Children with autism have signals that are difficult to read, leading to patterns of miscommunication. Listening carefully to all infants and parents offers the path to prevention.

Consciousness and Neurodiversity

The shift in conceptualizing cognitive functions as a range of diverse abilities—or neurodiversity—may be understood by examining the consciousness-attention dissociation.

Now You See It: Diametric Differences Revealed in the Brain

The first study to image brain activity in game playing according to participants’ autistic as opposed to psychotic tendencies reveals patterns consistent with the diametric model.

Want to Up Your Game? Visual Guidance Optimizes Motor Skills

A new visually guided coaching method improves both gaze patterns and the acquisition of complex motor skills.
Chantal Sicile-Kira

Preparing Teens With Autism for Work: Self Employment

Looking at self-employment as an option sometimes leads to an actual job. The process of discovering a person’s strengths and weaknesses can lead to traditional employment.

5 Reasons the Cerebellum Is Key to Thriving in a Digital Age

For human beings to thrive in a digital age, the cerebellum must not be allowed to atrophy by sitting all day, limiting face-to-face contact, or excessive screen time.

Do Vitamins Cause Autism?

By Mark Borigini M.D. on May 13, 2016 in Overcoming Pain
Most striking were the 21 mothers who had “excess” levels of both vitamins. In this group, 10 had children who were diagnosed with autism. In other words, almost one-half.

How to Fight Back

By Amy S.F. Lutz on May 02, 2016 in Inspectrum
Agreeing that adults with intellectual and developmental disabilities should have the same rights as the non-disabled is not enough. Here's what we can do to make it happen.

Autistic vs. Psychotic Spectrums: Overlapping or Opposite?

The first study to consider both cognitive modes proposed by the diametric model finds evidence of overlap and diametric opposition of autistic as opposed to psychotic traits.

Top 5 Ways Biofeedback Can Change Your Life

By Adi Jaffe Ph.D. on April 29, 2016 in All About Addiction
Are you turning to pills to make your life better? Biofeedback and neurofeedback could be the answer you're looking for.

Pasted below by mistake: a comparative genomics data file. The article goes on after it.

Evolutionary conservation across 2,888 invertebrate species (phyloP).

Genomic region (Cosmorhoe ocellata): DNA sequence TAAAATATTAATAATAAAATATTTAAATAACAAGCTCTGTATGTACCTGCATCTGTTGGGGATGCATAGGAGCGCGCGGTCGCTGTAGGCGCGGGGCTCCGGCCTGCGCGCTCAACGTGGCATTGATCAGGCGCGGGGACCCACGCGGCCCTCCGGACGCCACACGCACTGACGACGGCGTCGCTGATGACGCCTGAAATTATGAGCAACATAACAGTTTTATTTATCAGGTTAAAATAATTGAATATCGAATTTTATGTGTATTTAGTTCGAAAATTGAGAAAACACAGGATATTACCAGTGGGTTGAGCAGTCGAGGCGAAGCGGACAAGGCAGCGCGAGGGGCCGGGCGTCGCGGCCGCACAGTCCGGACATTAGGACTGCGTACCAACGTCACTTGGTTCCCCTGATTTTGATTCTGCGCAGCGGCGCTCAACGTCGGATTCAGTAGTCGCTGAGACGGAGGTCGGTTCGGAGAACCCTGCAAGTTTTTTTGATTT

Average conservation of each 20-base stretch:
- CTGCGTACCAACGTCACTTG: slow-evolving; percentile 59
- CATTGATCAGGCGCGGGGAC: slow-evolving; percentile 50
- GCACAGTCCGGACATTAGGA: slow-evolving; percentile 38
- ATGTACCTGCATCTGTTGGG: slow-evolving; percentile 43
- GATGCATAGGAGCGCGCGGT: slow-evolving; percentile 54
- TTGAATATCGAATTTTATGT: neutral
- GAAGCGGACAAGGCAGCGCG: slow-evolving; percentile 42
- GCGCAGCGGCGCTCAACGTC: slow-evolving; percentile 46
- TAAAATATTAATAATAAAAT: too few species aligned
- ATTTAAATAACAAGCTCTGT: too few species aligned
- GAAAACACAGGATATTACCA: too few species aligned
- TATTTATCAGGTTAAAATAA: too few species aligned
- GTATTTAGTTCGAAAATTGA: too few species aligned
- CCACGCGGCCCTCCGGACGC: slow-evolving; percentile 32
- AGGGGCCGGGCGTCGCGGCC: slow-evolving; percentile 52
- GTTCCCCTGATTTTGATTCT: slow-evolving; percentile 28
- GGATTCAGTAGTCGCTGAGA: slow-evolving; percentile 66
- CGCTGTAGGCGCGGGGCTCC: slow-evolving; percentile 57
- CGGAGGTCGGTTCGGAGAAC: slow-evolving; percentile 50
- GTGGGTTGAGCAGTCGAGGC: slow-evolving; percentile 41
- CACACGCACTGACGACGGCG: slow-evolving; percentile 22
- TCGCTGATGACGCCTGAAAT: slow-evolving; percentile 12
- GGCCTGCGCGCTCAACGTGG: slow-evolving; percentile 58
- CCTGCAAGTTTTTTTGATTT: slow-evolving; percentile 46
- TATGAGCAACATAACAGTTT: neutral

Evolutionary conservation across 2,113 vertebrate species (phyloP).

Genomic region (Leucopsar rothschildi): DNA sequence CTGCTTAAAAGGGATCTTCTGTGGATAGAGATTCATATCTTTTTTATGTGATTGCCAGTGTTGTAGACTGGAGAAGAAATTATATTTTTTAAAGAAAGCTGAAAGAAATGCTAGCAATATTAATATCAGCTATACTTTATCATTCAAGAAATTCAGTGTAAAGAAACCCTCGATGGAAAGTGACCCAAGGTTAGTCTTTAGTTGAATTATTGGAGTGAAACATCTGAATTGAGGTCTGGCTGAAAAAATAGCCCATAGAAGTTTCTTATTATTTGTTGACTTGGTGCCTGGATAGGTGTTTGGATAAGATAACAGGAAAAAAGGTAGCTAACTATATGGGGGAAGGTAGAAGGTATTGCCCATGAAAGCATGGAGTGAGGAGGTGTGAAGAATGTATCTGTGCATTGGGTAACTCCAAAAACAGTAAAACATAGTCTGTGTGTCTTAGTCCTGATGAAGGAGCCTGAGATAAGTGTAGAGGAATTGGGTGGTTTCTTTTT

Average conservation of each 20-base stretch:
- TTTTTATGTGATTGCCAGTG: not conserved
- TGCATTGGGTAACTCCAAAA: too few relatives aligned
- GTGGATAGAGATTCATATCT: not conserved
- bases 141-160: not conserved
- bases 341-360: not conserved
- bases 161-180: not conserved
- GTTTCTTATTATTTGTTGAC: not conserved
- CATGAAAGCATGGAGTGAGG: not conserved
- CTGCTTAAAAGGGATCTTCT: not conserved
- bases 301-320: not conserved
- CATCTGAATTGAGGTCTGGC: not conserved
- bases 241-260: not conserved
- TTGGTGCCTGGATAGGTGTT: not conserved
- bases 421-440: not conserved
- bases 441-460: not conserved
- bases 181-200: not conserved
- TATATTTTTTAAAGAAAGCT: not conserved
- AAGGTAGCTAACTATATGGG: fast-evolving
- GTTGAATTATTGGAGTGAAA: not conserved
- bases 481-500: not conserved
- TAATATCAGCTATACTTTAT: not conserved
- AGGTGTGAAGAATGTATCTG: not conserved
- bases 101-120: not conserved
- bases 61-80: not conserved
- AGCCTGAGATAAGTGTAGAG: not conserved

My Sister’s Happy Birthday

By Eileen Garvin on April 26, 2016 in Sister on the Edge of Autism
I sent Margaret a spa gift basket for her birthday. But even as I entered my credit card number and hit submit, I was full of doubt. Will she even know it came from me? I doubt it.

It's Autism Awareness Month

Autism is even more complex than most people realize. Here's what more than 20 members of the autism community wish were better understood about autism.

Sometimes Evolutionary Mismatch is a Good Thing

Often, modern environments mismatch ancestral environments to our detriment. But sometimes, unnatural technologies can be beneficial. Here’s an example - that relates to autism.

Is Love Simply a Puff of Oxytocin?

Bonding is an essential part of social, sexual and family life. How much is this due to one simple chemical in the brain?
Courtesy Larry Garvin

The Kids Are Alright

By Eileen Garvin on April 14, 2016 in Sister on the Edge of Autism
I thought Margaret was angry, but I know now that she was anxious and afraid. And as an adult, I regret that I didn’t see the difference. It might have helped us both.

Babies' Brains May Process Social Thinking Via Motor Systems

A new study published today reports (for the first time) that motor systems in the brain may drive infants' earliest social learning, thinking, and behavior.

How to Win a Turing Tournament

Both a computer's mentalistic deficits and mechanistic over-compensations could be masked in a Turing test by having it masquerade as a savant like the late Kim Peek.

Autism, Early Intervention, and the Desire to Play God

Emerging technology can help brains change themselves, without chemicals. The prospect is scary to many, and controversial.